of wave functions in oneor more dimensions (8), andclosedtopology.Thus, carbonaceousnanomaterials share the samebonding configurations as macroscopic carbon structures,but their properties and morphology are dominated by thestability of select resonance structures rather than the bulkaverages of their crystalline forms.

    Fullerenes. The electronic structure of fullerenes deter-mines their unique chemical, optical, and structural proper-ties. In defect-free form, fullerenes are enclosed cage-likestructures comprised of twelve 5-member rings and anunspecifiednumber of 6-member rings.Structureswithfewerhexagonsexhibitgreater sp3 bonding character, higher strainenergies, and more reactive carbon sites. Isomers withadjacent pentagons also display lower stability and relative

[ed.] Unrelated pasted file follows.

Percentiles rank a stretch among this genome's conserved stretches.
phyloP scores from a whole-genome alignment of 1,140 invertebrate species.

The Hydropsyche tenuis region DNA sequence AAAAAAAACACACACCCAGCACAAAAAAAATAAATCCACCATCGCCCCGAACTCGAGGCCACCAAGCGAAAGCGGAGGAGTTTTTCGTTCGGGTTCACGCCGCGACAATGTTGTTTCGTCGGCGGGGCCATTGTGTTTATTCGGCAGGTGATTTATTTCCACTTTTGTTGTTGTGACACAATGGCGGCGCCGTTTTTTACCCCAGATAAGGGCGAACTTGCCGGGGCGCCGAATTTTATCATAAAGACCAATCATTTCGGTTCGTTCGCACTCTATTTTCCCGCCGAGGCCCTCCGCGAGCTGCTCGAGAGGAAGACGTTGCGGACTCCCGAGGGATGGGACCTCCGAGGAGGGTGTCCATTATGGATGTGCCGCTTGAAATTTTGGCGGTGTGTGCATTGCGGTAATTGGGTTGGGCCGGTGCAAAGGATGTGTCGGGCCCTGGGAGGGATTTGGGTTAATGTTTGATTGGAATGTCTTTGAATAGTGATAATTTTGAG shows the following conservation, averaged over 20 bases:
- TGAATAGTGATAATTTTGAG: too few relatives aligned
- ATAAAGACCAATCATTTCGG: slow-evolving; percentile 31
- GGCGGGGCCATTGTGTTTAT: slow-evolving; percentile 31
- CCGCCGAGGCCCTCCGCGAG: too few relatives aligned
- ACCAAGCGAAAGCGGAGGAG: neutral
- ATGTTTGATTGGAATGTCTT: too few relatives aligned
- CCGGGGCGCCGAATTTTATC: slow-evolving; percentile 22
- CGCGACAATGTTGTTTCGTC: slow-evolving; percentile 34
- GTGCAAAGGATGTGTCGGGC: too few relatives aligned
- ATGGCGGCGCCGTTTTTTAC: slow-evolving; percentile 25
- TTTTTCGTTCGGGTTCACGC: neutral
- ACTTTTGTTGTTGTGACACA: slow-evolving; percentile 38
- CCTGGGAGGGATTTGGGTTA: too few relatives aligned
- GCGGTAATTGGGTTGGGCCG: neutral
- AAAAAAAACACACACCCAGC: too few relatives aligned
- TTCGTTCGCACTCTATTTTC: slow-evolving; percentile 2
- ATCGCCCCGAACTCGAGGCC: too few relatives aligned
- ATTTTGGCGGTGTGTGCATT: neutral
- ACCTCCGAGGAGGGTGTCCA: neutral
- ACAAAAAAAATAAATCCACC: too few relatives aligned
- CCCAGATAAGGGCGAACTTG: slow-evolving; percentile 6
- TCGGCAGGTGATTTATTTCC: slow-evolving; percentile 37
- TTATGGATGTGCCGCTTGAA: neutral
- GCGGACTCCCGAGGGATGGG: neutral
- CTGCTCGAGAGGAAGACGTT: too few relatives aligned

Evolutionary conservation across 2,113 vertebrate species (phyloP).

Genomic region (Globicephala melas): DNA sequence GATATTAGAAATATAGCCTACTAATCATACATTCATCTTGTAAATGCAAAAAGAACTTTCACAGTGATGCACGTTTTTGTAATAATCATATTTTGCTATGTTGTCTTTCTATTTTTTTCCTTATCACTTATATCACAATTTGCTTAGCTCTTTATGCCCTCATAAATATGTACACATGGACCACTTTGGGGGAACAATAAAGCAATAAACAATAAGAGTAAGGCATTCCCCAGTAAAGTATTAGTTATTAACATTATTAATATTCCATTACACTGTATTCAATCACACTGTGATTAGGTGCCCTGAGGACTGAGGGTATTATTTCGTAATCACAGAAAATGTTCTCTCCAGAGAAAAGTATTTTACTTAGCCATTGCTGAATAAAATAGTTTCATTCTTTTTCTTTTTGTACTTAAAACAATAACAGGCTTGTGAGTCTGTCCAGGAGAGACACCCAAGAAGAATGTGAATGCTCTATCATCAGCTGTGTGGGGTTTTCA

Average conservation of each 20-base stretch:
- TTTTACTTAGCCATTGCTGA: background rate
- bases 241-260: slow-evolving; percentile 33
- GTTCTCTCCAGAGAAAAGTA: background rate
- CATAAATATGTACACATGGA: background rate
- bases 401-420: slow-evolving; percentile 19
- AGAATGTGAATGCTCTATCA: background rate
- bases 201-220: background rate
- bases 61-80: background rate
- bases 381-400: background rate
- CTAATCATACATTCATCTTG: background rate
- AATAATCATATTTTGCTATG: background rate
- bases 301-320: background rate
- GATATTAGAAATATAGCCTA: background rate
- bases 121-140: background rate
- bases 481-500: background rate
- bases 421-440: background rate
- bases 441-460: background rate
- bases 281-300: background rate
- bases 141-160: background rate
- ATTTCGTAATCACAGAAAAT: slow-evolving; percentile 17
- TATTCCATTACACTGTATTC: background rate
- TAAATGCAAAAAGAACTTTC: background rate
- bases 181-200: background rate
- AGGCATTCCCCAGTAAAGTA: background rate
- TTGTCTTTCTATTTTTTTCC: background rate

abundance than isomers with isolated pentagons in whichresonance structures delocalize bonds over the fullerenestructure (9, 10). While the extent of charge delocalizationis debated, the chemical behavior of C-60 lies between anaromatic molecule and a straight chained alkene (11).

    Thisbalancebetween stability and reactivity distinguishesBuckminsterfullerene, C-60, from the degenerate C-20 ful-lerenes and inert, planar graphite. C-60 is an icosahedrallysymmetric fullerene (12) stabilized by resonance structuressupporting an equivalent electronic state and bonding geo-metry for each carbon atom (13). The relative stabilityimparted by this symmetry has redefined C-60 as a startingmaterial for chemical reactions in its own right. Covalent,supramolecular, and endohedral transformations enablemolecular manipulation and polymeric material develop-